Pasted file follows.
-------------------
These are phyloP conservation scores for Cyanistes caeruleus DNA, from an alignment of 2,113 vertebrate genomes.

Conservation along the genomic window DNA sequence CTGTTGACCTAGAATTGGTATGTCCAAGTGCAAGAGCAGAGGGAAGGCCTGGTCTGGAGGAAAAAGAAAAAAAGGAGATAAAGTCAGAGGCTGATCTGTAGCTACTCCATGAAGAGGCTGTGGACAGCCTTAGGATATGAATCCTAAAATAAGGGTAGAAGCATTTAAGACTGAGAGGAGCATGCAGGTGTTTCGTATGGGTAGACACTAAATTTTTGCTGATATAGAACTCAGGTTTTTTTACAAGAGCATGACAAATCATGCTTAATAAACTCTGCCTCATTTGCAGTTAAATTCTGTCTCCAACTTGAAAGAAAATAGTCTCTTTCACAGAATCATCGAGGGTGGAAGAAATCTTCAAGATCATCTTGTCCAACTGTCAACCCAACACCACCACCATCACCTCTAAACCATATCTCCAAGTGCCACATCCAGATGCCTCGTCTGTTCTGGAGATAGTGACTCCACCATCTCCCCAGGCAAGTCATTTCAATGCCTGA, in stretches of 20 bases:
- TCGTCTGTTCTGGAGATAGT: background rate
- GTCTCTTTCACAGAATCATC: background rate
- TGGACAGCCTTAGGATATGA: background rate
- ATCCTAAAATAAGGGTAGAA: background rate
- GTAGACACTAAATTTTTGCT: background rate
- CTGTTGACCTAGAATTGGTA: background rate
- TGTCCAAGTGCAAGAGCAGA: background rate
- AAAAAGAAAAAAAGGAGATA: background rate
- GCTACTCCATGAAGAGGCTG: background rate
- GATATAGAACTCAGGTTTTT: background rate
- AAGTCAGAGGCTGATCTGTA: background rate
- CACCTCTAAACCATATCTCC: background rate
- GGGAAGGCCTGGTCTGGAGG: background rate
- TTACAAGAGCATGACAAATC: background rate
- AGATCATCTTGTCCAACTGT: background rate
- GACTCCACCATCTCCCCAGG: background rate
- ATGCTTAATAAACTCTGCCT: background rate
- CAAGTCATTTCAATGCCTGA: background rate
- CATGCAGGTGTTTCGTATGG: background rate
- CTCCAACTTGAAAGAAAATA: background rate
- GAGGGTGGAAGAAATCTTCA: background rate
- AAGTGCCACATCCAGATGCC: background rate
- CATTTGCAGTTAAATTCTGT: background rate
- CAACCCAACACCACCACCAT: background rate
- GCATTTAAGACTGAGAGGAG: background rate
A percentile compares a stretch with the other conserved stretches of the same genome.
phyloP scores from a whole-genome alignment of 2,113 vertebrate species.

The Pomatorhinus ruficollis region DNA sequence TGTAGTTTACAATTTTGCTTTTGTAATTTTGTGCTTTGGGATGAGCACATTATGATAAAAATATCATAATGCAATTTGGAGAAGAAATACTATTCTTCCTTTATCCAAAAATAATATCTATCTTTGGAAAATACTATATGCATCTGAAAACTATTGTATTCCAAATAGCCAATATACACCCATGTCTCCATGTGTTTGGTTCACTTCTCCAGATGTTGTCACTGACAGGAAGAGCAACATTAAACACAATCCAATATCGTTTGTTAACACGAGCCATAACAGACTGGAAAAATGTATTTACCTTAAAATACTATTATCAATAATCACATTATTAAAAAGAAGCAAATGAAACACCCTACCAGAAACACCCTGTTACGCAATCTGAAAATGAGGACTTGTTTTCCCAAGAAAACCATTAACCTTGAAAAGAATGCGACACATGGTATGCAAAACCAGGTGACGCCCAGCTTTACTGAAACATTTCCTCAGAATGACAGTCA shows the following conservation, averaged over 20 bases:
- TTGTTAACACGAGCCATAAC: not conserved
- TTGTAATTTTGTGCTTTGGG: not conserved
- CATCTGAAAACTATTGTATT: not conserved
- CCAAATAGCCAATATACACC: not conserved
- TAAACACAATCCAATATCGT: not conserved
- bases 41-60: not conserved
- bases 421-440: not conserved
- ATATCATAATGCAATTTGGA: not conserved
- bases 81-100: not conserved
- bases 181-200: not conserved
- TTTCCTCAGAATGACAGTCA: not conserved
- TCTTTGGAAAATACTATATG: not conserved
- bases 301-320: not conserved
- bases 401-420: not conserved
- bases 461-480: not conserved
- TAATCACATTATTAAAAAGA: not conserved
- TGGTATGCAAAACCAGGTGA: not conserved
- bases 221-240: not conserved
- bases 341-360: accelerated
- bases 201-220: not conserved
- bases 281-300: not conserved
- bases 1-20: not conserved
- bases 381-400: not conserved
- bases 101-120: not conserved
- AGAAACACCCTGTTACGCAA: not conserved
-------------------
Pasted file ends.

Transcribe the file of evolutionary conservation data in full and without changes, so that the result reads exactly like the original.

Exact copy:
These are phyloP conservation scores for Cyanistes caeruleus DNA, from an alignment of 2,113 vertebrate genomes.

Conservation along the genomic window DNA sequence CTGTTGACCTAGAATTGGTATGTCCAAGTGCAAGAGCAGAGGGAAGGCCTGGTCTGGAGGAAAAAGAAAAAAAGGAGATAAAGTCAGAGGCTGATCTGTAGCTACTCCATGAAGAGGCTGTGGACAGCCTTAGGATATGAATCCTAAAATAAGGGTAGAAGCATTTAAGACTGAGAGGAGCATGCAGGTGTTTCGTATGGGTAGACACTAAATTTTTGCTGATATAGAACTCAGGTTTTTTTACAAGAGCATGACAAATCATGCTTAATAAACTCTGCCTCATTTGCAGTTAAATTCTGTCTCCAACTTGAAAGAAAATAGTCTCTTTCACAGAATCATCGAGGGTGGAAGAAATCTTCAAGATCATCTTGTCCAACTGTCAACCCAACACCACCACCATCACCTCTAAACCATATCTCCAAGTGCCACATCCAGATGCCTCGTCTGTTCTGGAGATAGTGACTCCACCATCTCCCCAGGCAAGTCATTTCAATGCCTGA, in stretches of 20 bases:
- TCGTCTGTTCTGGAGATAGT: background rate
- GTCTCTTTCACAGAATCATC: background rate
- TGGACAGCCTTAGGATATGA: background rate
- ATCCTAAAATAAGGGTAGAA: background rate
- GTAGACACTAAATTTTTGCT: background rate
- CTGTTGACCTAGAATTGGTA: background rate
- TGTCCAAGTGCAAGAGCAGA: background rate
- AAAAAGAAAAAAAGGAGATA: background rate
- GCTACTCCATGAAGAGGCTG: background rate
- GATATAGAACTCAGGTTTTT: background rate
- AAGTCAGAGGCTGATCTGTA: background rate
- CACCTCTAAACCATATCTCC: background rate
- GGGAAGGCCTGGTCTGGAGG: background rate
- TTACAAGAGCATGACAAATC: background rate
- AGATCATCTTGTCCAACTGT: background rate
- GACTCCACCATCTCCCCAGG: background rate
- ATGCTTAATAAACTCTGCCT: background rate
- CAAGTCATTTCAATGCCTGA: background rate
- CATGCAGGTGTTTCGTATGG: background rate
- CTCCAACTTGAAAGAAAATA: background rate
- GAGGGTGGAAGAAATCTTCA: background rate
- AAGTGCCACATCCAGATGCC: background rate
- CATTTGCAGTTAAATTCTGT: background rate
- CAACCCAACACCACCACCAT: background rate
- GCATTTAAGACTGAGAGGAG: background rate
A percentile compares a stretch with the other conserved stretches of the same genome.
phyloP scores from a whole-genome alignment of 2,113 vertebrate species.

The Pomatorhinus ruficollis region DNA sequence TGTAGTTTACAATTTTGCTTTTGTAATTTTGTGCTTTGGGATGAGCACATTATGATAAAAATATCATAATGCAATTTGGAGAAGAAATACTATTCTTCCTTTATCCAAAAATAATATCTATCTTTGGAAAATACTATATGCATCTGAAAACTATTGTATTCCAAATAGCCAATATACACCCATGTCTCCATGTGTTTGGTTCACTTCTCCAGATGTTGTCACTGACAGGAAGAGCAACATTAAACACAATCCAATATCGTTTGTTAACACGAGCCATAACAGACTGGAAAAATGTATTTACCTTAAAATACTATTATCAATAATCACATTATTAAAAAGAAGCAAATGAAACACCCTACCAGAAACACCCTGTTACGCAATCTGAAAATGAGGACTTGTTTTCCCAAGAAAACCATTAACCTTGAAAAGAATGCGACACATGGTATGCAAAACCAGGTGACGCCCAGCTTTACTGAAACATTTCCTCAGAATGACAGTCA shows the following conservation, averaged over 20 bases:
- TTGTTAACACGAGCCATAAC: not conserved
- TTGTAATTTTGTGCTTTGGG: not conserved
- CATCTGAAAACTATTGTATT: not conserved
- CCAAATAGCCAATATACACC: not conserved
- TAAACACAATCCAATATCGT: not conserved
- bases 41-60: not conserved
- bases 421-440: not conserved
- ATATCATAATGCAATTTGGA: not conserved
- bases 81-100: not conserved
- bases 181-200: not conserved
- TTTCCTCAGAATGACAGTCA: not conserved
- TCTTTGGAAAATACTATATG: not conserved
- bases 301-320: not conserved
- bases 401-420: not conserved
- bases 461-480: not conserved
- TAATCACATTATTAAAAAGA: not conserved
- TGGTATGCAAAACCAGGTGA: not conserved
- bases 221-240: not conserved
- bases 341-360: accelerated
- bases 201-220: not conserved
- bases 281-300: not conserved
- bases 1-20: not conserved
- bases 381-400: not conserved
- bases 101-120: not conserved
- AGAAACACCCTGTTACGCAA: not conserved